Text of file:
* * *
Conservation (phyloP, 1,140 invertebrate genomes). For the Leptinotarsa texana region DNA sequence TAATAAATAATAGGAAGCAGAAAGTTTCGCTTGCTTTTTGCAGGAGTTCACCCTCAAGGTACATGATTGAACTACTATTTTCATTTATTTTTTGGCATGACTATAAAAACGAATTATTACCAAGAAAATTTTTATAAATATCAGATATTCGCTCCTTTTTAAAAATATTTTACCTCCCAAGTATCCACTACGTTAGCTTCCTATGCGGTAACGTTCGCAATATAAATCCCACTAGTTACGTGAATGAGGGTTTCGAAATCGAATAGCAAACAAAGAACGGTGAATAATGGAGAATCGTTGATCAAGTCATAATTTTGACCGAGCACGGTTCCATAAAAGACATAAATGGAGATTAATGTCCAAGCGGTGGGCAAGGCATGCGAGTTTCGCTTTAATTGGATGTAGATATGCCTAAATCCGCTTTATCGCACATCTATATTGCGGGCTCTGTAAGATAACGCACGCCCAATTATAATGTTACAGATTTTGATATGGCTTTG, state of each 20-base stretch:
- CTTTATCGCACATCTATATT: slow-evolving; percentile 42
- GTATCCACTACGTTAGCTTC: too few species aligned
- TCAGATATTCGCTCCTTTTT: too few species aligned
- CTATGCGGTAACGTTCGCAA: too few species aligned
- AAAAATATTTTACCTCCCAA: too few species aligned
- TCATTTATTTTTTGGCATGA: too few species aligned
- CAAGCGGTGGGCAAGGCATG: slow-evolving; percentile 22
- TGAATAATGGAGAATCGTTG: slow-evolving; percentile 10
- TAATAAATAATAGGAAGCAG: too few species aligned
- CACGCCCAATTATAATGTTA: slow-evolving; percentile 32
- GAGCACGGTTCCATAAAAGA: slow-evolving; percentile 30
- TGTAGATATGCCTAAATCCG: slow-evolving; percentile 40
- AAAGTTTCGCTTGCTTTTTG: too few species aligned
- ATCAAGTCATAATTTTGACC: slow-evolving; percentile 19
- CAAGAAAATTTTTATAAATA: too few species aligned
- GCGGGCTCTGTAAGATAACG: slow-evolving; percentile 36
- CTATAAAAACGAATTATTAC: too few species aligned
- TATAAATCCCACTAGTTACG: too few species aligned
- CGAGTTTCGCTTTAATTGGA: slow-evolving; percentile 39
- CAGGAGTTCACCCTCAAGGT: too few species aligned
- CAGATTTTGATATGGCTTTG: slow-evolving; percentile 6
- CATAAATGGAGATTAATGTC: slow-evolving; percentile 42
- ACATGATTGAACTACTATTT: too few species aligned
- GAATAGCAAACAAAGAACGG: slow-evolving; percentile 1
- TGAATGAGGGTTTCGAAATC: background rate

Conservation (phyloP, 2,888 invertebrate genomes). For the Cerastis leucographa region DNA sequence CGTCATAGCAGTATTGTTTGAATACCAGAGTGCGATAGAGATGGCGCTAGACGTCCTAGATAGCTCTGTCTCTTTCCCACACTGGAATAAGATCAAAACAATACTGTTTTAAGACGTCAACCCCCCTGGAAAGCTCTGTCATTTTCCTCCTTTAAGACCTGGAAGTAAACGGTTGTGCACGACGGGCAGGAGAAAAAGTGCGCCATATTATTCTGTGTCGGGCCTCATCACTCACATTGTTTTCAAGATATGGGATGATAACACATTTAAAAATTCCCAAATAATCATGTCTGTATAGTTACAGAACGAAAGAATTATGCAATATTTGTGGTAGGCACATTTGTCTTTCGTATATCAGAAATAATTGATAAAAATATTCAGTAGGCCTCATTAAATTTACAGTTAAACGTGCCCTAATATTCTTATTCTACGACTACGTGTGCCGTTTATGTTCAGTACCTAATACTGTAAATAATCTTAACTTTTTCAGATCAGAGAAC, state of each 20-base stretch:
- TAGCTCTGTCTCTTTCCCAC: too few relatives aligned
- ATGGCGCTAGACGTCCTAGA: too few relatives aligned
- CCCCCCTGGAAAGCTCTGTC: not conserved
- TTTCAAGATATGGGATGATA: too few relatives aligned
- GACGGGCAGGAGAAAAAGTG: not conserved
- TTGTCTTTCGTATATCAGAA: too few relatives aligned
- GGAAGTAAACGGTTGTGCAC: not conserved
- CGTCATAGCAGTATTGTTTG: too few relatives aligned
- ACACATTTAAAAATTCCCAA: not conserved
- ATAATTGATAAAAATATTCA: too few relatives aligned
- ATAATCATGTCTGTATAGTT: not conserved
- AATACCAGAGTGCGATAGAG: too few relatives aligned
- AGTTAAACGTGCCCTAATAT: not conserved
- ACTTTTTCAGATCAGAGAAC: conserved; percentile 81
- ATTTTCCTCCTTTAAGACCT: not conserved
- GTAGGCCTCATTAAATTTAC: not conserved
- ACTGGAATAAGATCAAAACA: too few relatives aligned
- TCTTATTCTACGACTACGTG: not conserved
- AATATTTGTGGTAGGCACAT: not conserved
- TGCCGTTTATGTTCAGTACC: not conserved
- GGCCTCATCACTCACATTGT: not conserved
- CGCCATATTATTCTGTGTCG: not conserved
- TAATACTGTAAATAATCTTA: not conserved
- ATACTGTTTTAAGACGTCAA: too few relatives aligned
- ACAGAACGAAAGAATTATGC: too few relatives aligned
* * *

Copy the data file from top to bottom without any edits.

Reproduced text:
Conservation (phyloP, 1,140 invertebrate genomes). For the Leptinotarsa texana region DNA sequence TAATAAATAATAGGAAGCAGAAAGTTTCGCTTGCTTTTTGCAGGAGTTCACCCTCAAGGTACATGATTGAACTACTATTTTCATTTATTTTTTGGCATGACTATAAAAACGAATTATTACCAAGAAAATTTTTATAAATATCAGATATTCGCTCCTTTTTAAAAATATTTTACCTCCCAAGTATCCACTACGTTAGCTTCCTATGCGGTAACGTTCGCAATATAAATCCCACTAGTTACGTGAATGAGGGTTTCGAAATCGAATAGCAAACAAAGAACGGTGAATAATGGAGAATCGTTGATCAAGTCATAATTTTGACCGAGCACGGTTCCATAAAAGACATAAATGGAGATTAATGTCCAAGCGGTGGGCAAGGCATGCGAGTTTCGCTTTAATTGGATGTAGATATGCCTAAATCCGCTTTATCGCACATCTATATTGCGGGCTCTGTAAGATAACGCACGCCCAATTATAATGTTACAGATTTTGATATGGCTTTG, state of each 20-base stretch:
- CTTTATCGCACATCTATATT: slow-evolving; percentile 42
- GTATCCACTACGTTAGCTTC: too few species aligned
- TCAGATATTCGCTCCTTTTT: too few species aligned
- CTATGCGGTAACGTTCGCAA: too few species aligned
- AAAAATATTTTACCTCCCAA: too few species aligned
- TCATTTATTTTTTGGCATGA: too few species aligned
- CAAGCGGTGGGCAAGGCATG: slow-evolving; percentile 22
- TGAATAATGGAGAATCGTTG: slow-evolving; percentile 10
- TAATAAATAATAGGAAGCAG: too few species aligned
- CACGCCCAATTATAATGTTA: slow-evolving; percentile 32
- GAGCACGGTTCCATAAAAGA: slow-evolving; percentile 30
- TGTAGATATGCCTAAATCCG: slow-evolving; percentile 40
- AAAGTTTCGCTTGCTTTTTG: too few species aligned
- ATCAAGTCATAATTTTGACC: slow-evolving; percentile 19
- CAAGAAAATTTTTATAAATA: too few species aligned
- GCGGGCTCTGTAAGATAACG: slow-evolving; percentile 36
- CTATAAAAACGAATTATTAC: too few species aligned
- TATAAATCCCACTAGTTACG: too few species aligned
- CGAGTTTCGCTTTAATTGGA: slow-evolving; percentile 39
- CAGGAGTTCACCCTCAAGGT: too few species aligned
- CAGATTTTGATATGGCTTTG: slow-evolving; percentile 6
- CATAAATGGAGATTAATGTC: slow-evolving; percentile 42
- ACATGATTGAACTACTATTT: too few species aligned
- GAATAGCAAACAAAGAACGG: slow-evolving; percentile 1
- TGAATGAGGGTTTCGAAATC: background rate

Conservation (phyloP, 2,888 invertebrate genomes). For the Cerastis leucographa region DNA sequence CGTCATAGCAGTATTGTTTGAATACCAGAGTGCGATAGAGATGGCGCTAGACGTCCTAGATAGCTCTGTCTCTTTCCCACACTGGAATAAGATCAAAACAATACTGTTTTAAGACGTCAACCCCCCTGGAAAGCTCTGTCATTTTCCTCCTTTAAGACCTGGAAGTAAACGGTTGTGCACGACGGGCAGGAGAAAAAGTGCGCCATATTATTCTGTGTCGGGCCTCATCACTCACATTGTTTTCAAGATATGGGATGATAACACATTTAAAAATTCCCAAATAATCATGTCTGTATAGTTACAGAACGAAAGAATTATGCAATATTTGTGGTAGGCACATTTGTCTTTCGTATATCAGAAATAATTGATAAAAATATTCAGTAGGCCTCATTAAATTTACAGTTAAACGTGCCCTAATATTCTTATTCTACGACTACGTGTGCCGTTTATGTTCAGTACCTAATACTGTAAATAATCTTAACTTTTTCAGATCAGAGAAC, state of each 20-base stretch:
- TAGCTCTGTCTCTTTCCCAC: too few relatives aligned
- ATGGCGCTAGACGTCCTAGA: too few relatives aligned
- CCCCCCTGGAAAGCTCTGTC: not conserved
- TTTCAAGATATGGGATGATA: too few relatives aligned
- GACGGGCAGGAGAAAAAGTG: not conserved
- TTGTCTTTCGTATATCAGAA: too few relatives aligned
- GGAAGTAAACGGTTGTGCAC: not conserved
- CGTCATAGCAGTATTGTTTG: too few relatives aligned
- ACACATTTAAAAATTCCCAA: not conserved
- ATAATTGATAAAAATATTCA: too few relatives aligned
- ATAATCATGTCTGTATAGTT: not conserved
- AATACCAGAGTGCGATAGAG: too few relatives aligned
- AGTTAAACGTGCCCTAATAT: not conserved
- ACTTTTTCAGATCAGAGAAC: conserved; percentile 81
- ATTTTCCTCCTTTAAGACCT: not conserved
- GTAGGCCTCATTAAATTTAC: not conserved
- ACTGGAATAAGATCAAAACA: too few relatives aligned
- TCTTATTCTACGACTACGTG: not conserved
- AATATTTGTGGTAGGCACAT: not conserved
- TGCCGTTTATGTTCAGTACC: not conserved
- GGCCTCATCACTCACATTGT: not conserved
- CGCCATATTATTCTGTGTCG: not conserved
- TAATACTGTAAATAATCTTA: not conserved
- ATACTGTTTTAAGACGTCAA: too few relatives aligned
- ACAGAACGAAAGAATTATGC: too few relatives aligned